May God bless each reader!


Money, Money, Money

1Timothy 6:10, (KJV)  For the love of money is the root of all evil: which while some coveted after, they have erred from the faith, and pierced themselves through with many sorrows.


I’ve heard many say that money is the root of all evil, but God’s word says, “The love of money is the root of all evil,” as noted above.


It’s when money becomes all-encompassing, like a god to a person that trouble brews.


As I read the fantastic account of Lynda Resnick’s journey in her book, Rubies in the Orchard, with co-author Francis Wilkinson, I need to guard my heart. She’s worked hard with her husband in business and marketing and to find products with value for others.


The research costs in dollars and time and heart boggle my mind. She shows the steps forward and the hold ups. I’m half way through this tome published by Doubleday Publishers, New York; London; Toronto; Sydney, and Auckland. It’s copyrighted in 2009.


Lynda’s and Stewart’s increase in sales is so beyond my lifestyle, it’s almost hard to comprehend. I need to be careful not to covet their bank account and their savviness.


In the Ten Commandments in Exodus 20:1-17, (NKJV), which I’ve edited for brevity, the first commandment says: “I am the LORD your God… you shall have no other gods before Me.”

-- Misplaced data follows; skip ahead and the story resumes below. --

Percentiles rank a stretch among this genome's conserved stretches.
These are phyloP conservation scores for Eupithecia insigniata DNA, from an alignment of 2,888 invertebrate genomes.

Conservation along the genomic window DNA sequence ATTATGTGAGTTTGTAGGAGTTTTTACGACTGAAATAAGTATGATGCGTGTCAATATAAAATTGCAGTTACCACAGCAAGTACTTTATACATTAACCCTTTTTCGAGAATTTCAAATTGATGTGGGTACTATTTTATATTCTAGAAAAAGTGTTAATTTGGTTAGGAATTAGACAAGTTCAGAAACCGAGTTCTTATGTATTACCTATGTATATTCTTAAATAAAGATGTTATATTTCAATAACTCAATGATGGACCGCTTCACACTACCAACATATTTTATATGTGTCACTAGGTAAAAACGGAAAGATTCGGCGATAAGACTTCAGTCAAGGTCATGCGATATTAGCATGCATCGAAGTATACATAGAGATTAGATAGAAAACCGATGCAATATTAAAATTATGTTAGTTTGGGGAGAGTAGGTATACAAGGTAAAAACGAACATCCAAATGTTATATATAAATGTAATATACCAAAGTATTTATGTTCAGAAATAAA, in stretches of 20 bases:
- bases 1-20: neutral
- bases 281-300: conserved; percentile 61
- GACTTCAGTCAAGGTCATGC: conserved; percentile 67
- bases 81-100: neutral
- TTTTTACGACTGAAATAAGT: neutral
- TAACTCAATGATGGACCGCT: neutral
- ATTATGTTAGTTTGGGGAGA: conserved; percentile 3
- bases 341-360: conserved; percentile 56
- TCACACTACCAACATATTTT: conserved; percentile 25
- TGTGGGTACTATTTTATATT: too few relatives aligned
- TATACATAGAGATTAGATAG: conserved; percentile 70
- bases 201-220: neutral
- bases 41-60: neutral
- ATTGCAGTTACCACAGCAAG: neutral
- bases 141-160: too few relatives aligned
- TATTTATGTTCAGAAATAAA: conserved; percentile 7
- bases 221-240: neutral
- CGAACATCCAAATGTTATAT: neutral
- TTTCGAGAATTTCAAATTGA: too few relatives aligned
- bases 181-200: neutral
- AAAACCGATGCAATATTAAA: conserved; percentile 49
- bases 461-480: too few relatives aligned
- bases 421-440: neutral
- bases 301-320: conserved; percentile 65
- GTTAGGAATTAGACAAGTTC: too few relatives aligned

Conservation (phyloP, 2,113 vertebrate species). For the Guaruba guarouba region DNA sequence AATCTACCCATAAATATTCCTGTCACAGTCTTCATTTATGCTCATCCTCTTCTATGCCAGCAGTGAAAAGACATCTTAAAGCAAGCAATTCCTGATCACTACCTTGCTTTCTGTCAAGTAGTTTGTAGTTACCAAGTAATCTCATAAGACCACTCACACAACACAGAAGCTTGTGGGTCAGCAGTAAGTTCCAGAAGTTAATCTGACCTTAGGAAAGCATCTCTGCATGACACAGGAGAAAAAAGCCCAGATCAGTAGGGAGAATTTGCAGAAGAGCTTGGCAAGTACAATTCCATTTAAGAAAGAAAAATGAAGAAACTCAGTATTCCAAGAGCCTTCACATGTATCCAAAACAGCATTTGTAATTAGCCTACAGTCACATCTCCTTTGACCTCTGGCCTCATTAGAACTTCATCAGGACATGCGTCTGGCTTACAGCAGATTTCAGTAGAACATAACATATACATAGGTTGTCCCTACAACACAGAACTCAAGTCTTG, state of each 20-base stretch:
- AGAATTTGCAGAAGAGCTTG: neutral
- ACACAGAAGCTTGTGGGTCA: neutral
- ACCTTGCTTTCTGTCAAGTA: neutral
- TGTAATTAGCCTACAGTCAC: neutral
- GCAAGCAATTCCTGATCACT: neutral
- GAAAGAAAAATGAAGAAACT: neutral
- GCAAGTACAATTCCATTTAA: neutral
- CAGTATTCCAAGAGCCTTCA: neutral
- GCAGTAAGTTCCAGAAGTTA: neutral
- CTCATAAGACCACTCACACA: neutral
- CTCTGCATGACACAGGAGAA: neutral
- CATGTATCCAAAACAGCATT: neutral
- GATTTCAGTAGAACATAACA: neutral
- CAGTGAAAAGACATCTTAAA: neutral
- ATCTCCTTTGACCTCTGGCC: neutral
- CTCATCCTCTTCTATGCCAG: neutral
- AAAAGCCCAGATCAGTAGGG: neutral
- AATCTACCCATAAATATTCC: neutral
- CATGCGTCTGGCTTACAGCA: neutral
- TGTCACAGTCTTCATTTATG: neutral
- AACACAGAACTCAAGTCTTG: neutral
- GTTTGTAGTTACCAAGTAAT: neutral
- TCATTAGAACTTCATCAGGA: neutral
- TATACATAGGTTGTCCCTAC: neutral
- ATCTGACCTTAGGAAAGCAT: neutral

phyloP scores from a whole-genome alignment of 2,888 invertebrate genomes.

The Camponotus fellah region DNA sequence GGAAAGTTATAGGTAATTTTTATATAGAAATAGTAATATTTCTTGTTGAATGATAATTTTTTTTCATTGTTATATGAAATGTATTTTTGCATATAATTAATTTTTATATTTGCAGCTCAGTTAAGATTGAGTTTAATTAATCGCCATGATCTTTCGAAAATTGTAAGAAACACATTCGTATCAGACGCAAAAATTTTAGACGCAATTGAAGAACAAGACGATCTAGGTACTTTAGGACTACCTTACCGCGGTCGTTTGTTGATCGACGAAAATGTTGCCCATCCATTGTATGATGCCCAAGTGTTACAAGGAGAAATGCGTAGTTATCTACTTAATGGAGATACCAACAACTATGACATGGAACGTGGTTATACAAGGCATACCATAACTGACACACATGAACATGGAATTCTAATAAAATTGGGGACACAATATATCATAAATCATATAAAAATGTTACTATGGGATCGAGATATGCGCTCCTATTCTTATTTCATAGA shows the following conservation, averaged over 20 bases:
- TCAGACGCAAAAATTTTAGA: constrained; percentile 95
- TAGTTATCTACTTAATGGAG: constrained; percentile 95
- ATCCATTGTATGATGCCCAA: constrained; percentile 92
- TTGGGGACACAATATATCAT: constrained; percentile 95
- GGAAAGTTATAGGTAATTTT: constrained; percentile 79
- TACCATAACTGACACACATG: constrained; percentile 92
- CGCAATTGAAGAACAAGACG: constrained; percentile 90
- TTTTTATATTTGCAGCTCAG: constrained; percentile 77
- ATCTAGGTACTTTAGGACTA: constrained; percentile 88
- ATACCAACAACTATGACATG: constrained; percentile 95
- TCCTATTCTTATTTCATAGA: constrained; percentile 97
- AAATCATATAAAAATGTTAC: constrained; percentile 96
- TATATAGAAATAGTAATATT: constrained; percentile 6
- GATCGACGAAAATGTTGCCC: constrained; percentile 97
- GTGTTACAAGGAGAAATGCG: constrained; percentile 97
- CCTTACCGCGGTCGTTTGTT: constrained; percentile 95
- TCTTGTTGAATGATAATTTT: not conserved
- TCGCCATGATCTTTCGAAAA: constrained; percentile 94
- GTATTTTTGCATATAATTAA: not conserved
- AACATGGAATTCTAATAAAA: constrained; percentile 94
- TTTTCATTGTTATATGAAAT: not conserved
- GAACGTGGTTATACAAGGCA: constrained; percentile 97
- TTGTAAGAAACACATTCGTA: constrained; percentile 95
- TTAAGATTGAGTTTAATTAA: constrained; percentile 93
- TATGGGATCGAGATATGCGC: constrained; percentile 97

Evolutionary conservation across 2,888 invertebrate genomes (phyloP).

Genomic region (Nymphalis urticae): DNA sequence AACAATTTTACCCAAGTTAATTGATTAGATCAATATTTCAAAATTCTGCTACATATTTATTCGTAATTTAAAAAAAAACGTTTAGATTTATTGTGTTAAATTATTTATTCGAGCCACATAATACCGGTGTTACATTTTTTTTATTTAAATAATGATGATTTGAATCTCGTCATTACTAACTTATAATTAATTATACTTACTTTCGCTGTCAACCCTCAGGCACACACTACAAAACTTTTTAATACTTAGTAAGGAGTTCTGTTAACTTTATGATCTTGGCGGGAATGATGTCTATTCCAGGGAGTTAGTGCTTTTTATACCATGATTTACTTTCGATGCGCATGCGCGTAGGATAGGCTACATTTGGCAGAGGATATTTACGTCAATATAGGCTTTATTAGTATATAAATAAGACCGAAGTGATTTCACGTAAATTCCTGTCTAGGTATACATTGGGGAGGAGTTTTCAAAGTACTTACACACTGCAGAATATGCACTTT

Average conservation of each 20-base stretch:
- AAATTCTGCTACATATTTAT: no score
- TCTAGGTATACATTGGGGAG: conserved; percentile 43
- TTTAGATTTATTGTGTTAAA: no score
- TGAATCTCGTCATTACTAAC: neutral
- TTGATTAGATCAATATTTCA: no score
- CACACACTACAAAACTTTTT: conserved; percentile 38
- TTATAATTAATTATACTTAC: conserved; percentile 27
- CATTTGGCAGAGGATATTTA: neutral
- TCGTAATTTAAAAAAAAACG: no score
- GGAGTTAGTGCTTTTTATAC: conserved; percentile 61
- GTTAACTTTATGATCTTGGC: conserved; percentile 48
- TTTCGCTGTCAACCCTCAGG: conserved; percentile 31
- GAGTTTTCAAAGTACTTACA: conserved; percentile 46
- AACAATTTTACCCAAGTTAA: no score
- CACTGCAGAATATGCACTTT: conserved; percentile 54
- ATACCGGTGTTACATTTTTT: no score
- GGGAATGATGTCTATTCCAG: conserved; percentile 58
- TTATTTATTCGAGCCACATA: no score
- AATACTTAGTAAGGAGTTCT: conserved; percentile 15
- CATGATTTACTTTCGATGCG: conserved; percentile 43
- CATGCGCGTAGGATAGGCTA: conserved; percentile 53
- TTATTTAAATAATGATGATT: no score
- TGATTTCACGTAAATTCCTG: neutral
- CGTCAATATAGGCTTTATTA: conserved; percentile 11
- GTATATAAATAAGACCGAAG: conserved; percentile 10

The second one says: “you shall not make yourself a carved image – any likeness of anything that is in heaven above, or that is in the earth beneath, or that is in the water under the earth; you shall not bow down to them nor serve them…”

The third commandment says: “You shall not take the name of the LORD your God in vain, for the LORD will not hold you guiltless who takes His name in vain.”

The fourth commandment: “Remember the Sabbath day to keep it holy. Six days you shall labor and do all your work, but the seventh day is the Sabbath of the LORD your God.”

The fifth commandment says: “Honor your father and your mother.”

The sixth commandment: “You shall not murder.”

The seventh: “You shall not commit adultery.”

The eighth: “You shall not steal.”

The ninth: “You shall not bear false witness against your neighbor.”

The last commandment, number ten says: “You shall not covet your neighbor’s house; you shall not covet your neighbor’s wife; nor his male servant, nor his female servant, nor his ox, nor his donkey, nor anything that is your neighbor’s.”


So I may choose to read a book that teaches how to prosper if I’m willing to work hard and make changes and sometimes take a risk of losing everything.


I need to remember that money is a tool. I will not worship money or anything it can buy. I will not covet anything I see or touch or hear about that belongs to others.


The Ten Commandments are great guideposts for life and for a healthy society. It comes down to choice. Do I believe God gave Moses the Ten Commandments? Do I follow them or not?


Our decisions impact life here and life in the hereafter according to the Bible.


Something to seriously consider.


God bless.